Acrylamide forms when you cook things with starch in them, otherwise known as “vegetables”. So things that have more acrylamide than coffee include black olives, cooked potatoes, bread, prunes, breakfast cereal, baby food, cookies, and corn snacks.

In fact, one study estimated that the dietary intake of acrylamide from coffee is roughly 5%, compared with 11% for bread and a whopping 35% for potatoes (mostly fries, potato chips, and a little bit from baked).

So what does this all mean?

Well, firstly, coffee probably isn’t giving you cancer. The doses required are very high, so at an individual level the lifetime risk of you getting cancer from coffee intake is minuscule. More importantly, your average dietary intake of acrylamide is mostly made up from non-coffee things, so if you really want to cut down on the stuff you should start boiling your potatoes, eating your bread untoasted, and leaving your fries only French.

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Sacré bleu!

If you’re a public health organization worried about the impact of tiny risks on a huge population, you might want to put warning labels on coffee.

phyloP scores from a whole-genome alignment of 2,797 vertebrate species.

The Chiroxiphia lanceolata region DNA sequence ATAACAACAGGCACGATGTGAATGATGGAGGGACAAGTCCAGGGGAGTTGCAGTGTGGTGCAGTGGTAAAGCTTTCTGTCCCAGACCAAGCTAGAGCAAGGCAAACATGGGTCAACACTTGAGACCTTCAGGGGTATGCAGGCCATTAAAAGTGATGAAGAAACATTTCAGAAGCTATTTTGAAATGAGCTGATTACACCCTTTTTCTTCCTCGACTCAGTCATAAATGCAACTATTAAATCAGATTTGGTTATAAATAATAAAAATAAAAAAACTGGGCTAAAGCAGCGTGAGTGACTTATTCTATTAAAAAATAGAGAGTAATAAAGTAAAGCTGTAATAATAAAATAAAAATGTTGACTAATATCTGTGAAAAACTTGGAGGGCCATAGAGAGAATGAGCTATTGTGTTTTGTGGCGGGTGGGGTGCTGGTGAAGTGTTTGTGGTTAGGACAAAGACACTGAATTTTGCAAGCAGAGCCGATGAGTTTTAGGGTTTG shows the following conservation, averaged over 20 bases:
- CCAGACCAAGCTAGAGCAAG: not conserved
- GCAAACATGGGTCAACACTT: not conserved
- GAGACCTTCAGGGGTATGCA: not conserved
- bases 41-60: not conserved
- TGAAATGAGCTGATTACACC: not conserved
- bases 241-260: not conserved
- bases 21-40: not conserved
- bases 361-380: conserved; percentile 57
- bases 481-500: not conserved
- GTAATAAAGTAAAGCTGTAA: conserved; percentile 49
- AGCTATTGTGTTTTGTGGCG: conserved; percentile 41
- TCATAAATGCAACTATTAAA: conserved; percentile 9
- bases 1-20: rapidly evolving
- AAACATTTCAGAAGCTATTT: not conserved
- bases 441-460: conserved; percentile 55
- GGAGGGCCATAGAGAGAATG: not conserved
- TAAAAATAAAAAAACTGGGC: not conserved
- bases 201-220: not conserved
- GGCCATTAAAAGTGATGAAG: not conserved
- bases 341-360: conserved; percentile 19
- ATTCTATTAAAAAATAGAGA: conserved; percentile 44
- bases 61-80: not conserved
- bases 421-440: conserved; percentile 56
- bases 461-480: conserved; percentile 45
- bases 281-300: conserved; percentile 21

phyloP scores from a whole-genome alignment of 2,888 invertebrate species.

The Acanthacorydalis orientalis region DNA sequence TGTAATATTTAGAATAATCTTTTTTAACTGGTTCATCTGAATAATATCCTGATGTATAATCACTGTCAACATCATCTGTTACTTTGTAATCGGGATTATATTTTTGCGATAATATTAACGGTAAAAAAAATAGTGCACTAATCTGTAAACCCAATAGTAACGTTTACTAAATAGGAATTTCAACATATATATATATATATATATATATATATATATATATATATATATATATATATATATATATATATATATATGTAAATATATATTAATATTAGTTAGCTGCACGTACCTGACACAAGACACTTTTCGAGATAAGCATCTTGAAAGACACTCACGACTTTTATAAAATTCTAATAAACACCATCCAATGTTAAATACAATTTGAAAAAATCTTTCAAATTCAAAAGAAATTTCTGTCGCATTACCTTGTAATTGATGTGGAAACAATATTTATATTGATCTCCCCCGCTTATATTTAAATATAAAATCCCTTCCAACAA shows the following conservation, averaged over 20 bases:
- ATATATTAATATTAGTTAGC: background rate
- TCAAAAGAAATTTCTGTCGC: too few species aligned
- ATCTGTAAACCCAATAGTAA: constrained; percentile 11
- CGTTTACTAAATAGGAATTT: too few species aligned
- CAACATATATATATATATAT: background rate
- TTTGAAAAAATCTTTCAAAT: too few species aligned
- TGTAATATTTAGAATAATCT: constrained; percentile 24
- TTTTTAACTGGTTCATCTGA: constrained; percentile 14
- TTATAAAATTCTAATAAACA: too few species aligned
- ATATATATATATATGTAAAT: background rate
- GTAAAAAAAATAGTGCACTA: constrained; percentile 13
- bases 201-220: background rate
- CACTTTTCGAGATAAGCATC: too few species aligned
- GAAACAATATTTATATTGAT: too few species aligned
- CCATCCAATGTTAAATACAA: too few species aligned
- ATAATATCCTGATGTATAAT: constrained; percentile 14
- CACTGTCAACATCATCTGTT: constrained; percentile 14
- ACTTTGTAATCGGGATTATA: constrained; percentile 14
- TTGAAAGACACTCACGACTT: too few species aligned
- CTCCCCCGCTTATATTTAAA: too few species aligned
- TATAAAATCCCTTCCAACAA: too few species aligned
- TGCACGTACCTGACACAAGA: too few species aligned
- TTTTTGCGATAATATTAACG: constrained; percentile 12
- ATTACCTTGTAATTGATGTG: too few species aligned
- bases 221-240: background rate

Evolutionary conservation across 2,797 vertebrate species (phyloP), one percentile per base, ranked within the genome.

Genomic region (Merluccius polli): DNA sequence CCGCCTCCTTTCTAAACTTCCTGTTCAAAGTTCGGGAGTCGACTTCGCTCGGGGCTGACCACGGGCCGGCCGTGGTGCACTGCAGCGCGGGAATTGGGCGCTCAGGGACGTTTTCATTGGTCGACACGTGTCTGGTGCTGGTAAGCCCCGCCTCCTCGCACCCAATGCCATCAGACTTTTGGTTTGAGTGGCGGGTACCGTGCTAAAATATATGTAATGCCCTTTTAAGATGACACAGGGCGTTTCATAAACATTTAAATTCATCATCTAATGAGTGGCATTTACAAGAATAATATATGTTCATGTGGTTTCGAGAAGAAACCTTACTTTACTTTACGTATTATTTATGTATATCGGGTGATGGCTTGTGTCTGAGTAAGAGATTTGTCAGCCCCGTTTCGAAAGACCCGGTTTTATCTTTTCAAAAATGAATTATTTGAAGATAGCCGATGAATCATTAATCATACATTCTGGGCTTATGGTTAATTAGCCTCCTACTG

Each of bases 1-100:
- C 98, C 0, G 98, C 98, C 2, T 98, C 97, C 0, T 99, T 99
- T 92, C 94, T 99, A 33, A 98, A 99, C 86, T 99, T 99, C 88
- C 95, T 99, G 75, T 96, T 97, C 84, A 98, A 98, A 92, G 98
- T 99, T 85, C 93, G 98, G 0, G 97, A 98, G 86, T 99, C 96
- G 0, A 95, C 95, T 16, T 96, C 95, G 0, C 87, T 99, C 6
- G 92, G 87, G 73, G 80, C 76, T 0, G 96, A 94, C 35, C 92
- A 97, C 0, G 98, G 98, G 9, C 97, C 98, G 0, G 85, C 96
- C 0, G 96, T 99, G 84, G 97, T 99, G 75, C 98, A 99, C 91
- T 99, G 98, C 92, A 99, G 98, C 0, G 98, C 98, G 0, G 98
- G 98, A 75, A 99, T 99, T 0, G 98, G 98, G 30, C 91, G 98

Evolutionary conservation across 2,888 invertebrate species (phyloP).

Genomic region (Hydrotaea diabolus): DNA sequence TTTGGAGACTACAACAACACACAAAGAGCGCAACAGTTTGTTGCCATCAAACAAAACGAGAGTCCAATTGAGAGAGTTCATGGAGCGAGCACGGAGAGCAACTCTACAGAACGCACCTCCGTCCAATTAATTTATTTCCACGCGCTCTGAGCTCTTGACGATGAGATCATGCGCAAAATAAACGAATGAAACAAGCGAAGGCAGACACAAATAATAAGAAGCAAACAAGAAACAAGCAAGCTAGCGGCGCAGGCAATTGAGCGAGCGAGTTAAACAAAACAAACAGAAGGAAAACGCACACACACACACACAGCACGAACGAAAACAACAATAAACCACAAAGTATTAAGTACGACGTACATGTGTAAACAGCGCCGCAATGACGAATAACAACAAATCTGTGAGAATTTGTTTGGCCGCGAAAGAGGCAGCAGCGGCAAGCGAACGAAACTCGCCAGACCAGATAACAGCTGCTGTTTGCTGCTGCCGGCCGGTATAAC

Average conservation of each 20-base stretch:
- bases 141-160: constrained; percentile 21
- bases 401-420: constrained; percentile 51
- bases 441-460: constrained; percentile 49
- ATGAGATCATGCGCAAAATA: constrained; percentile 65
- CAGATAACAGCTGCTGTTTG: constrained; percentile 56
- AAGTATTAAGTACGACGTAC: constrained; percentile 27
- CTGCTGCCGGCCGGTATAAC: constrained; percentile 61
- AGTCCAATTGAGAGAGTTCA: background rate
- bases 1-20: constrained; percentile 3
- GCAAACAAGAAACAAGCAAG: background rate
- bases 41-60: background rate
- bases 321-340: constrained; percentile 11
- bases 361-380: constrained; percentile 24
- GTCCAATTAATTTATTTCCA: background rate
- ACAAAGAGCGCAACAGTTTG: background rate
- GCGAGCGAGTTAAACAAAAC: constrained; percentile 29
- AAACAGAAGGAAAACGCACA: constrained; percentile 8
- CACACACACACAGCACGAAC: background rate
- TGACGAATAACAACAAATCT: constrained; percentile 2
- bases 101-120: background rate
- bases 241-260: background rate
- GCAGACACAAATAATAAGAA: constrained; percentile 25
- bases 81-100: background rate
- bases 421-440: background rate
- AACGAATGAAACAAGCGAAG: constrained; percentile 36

But for an individual? For you?

There’s nothing to worry about at all.

If you’re concerned about your cancer risk, here’s a list of FDA recommendations to reduce your intake. It’s mostly cooking certain things less or in a different way.

Just don’t worry about getting cancer from coffee.

You probably aren’t drinking enough for it to matter at all.

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*Note: THIS IS EXTREMELY SIMPLIFIED. I could put this every paragraph, but let’s just say that the California decision takes 40 pages to partially explain, so this blog represents a much easier to digest version of what you actually do to calculate cancer risk. The full calculations are here.

**Using the average ‘regular’ sized Starbucks coffee, which is ~500ml. This is a lot, but as you’ll see even a lot of coffee does very little to your acrylamide exposure